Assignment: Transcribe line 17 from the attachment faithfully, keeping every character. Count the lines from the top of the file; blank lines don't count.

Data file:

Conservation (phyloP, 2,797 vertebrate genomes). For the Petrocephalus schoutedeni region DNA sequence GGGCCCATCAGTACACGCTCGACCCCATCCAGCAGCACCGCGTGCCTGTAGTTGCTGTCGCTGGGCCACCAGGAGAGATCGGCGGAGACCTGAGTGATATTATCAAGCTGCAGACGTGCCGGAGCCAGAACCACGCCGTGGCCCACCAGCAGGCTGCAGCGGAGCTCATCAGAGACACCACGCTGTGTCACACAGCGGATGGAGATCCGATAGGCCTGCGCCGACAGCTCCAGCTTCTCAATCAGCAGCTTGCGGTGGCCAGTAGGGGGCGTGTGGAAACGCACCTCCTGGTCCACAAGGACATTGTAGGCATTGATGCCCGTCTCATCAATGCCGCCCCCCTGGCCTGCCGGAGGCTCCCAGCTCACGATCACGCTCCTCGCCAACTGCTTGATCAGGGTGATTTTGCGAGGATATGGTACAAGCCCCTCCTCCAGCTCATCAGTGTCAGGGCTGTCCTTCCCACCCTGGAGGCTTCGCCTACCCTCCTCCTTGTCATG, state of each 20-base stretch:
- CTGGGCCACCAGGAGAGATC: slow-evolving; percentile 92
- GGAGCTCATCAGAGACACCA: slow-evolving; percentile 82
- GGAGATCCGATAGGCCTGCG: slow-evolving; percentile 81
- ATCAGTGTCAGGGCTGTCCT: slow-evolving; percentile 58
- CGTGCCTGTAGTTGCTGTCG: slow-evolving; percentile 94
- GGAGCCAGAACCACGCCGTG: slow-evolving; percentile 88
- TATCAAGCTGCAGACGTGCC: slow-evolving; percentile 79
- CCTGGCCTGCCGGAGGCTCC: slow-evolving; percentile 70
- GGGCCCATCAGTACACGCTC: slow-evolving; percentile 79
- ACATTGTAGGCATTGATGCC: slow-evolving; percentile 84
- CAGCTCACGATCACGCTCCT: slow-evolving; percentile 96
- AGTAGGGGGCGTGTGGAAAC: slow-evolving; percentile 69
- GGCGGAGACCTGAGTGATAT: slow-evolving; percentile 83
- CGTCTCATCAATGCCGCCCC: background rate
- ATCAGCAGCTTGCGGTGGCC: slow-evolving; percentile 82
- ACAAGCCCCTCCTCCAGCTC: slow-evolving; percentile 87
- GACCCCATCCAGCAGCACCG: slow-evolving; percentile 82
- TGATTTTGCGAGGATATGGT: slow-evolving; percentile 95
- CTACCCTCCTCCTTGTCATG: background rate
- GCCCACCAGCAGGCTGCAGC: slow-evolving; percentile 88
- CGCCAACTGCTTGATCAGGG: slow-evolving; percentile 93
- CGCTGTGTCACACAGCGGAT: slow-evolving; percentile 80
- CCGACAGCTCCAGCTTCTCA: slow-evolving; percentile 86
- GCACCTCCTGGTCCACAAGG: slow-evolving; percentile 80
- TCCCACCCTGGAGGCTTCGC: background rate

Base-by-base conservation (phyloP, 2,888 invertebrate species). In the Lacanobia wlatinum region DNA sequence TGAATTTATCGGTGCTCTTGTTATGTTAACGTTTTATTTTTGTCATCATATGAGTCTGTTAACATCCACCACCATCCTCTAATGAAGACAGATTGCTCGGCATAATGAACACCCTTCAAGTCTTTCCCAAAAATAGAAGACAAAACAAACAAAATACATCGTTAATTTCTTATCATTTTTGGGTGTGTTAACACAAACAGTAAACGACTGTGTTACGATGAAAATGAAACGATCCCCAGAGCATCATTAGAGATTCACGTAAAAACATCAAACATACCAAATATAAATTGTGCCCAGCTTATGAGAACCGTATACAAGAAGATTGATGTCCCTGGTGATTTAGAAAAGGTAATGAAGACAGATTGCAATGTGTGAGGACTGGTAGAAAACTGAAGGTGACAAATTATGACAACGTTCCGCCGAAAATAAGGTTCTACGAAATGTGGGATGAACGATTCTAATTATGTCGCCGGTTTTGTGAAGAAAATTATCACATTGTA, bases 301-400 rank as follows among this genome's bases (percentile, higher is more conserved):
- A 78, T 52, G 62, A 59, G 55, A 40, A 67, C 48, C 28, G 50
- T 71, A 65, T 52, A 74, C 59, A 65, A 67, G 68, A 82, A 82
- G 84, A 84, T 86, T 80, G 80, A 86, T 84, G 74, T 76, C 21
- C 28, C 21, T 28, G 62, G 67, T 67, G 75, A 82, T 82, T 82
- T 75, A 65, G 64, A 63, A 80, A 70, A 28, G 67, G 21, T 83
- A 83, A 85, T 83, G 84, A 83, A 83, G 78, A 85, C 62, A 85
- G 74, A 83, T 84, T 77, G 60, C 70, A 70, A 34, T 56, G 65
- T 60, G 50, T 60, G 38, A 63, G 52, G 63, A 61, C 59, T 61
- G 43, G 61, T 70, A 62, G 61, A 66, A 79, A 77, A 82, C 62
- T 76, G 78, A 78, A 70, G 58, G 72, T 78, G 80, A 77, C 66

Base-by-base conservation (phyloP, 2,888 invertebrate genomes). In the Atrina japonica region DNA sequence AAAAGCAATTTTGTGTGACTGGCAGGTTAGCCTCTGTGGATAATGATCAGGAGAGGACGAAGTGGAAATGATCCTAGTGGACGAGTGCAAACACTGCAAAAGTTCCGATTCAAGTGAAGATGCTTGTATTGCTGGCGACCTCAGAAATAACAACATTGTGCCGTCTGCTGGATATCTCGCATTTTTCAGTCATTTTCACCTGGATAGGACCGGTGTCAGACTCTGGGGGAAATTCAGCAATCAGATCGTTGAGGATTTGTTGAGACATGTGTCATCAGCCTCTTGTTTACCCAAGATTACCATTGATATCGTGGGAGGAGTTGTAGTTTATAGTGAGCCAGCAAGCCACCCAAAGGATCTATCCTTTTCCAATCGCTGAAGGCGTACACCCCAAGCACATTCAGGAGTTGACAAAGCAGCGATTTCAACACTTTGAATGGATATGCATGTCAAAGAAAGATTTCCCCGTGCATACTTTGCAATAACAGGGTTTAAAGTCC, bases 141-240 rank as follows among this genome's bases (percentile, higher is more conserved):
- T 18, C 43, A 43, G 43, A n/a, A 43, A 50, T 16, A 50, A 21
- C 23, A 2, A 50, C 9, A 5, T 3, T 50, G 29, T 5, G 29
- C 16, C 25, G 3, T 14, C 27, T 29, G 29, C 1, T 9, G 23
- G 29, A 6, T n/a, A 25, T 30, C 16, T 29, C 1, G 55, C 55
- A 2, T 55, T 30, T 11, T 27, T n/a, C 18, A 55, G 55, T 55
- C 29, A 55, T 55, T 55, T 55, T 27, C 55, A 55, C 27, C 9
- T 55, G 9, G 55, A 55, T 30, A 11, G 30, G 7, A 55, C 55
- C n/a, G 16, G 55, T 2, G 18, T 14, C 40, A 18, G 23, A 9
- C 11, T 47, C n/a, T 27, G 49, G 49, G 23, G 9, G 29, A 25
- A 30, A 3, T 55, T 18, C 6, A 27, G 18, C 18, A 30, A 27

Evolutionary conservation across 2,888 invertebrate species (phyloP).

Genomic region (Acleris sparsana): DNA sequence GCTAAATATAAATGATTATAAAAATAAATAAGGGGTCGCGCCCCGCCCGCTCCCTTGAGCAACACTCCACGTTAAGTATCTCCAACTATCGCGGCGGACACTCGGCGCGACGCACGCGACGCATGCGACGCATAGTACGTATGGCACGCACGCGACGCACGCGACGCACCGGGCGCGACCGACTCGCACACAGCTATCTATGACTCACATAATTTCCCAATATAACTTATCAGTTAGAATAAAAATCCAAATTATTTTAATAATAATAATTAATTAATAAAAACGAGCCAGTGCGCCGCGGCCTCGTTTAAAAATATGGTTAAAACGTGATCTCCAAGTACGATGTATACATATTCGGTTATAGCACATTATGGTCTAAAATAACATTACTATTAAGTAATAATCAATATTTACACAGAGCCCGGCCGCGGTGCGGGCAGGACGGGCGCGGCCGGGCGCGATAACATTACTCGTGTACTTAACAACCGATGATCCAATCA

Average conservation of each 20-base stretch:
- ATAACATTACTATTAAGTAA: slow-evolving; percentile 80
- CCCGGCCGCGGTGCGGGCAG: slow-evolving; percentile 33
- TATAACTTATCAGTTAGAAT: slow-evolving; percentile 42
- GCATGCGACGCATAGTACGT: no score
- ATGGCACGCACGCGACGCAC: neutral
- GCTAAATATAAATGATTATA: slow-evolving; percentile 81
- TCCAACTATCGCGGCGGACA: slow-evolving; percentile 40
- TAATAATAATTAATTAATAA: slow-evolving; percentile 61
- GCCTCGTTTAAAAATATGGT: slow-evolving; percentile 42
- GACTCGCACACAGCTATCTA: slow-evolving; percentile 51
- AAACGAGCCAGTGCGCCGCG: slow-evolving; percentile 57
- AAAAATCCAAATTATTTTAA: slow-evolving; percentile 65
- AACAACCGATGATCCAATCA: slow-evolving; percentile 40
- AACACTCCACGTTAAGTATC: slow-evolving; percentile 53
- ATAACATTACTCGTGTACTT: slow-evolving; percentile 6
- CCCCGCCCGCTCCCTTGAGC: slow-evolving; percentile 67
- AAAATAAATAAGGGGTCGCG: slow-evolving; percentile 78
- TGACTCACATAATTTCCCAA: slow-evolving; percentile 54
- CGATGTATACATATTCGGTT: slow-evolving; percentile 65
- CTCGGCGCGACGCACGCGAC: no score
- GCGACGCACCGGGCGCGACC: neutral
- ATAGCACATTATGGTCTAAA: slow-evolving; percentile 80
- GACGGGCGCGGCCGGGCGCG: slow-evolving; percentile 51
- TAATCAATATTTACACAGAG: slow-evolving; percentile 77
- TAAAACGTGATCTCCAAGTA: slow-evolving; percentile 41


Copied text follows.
- ACAAGCCCCTCCTCCAGCTC: slow-evolving; percentile 87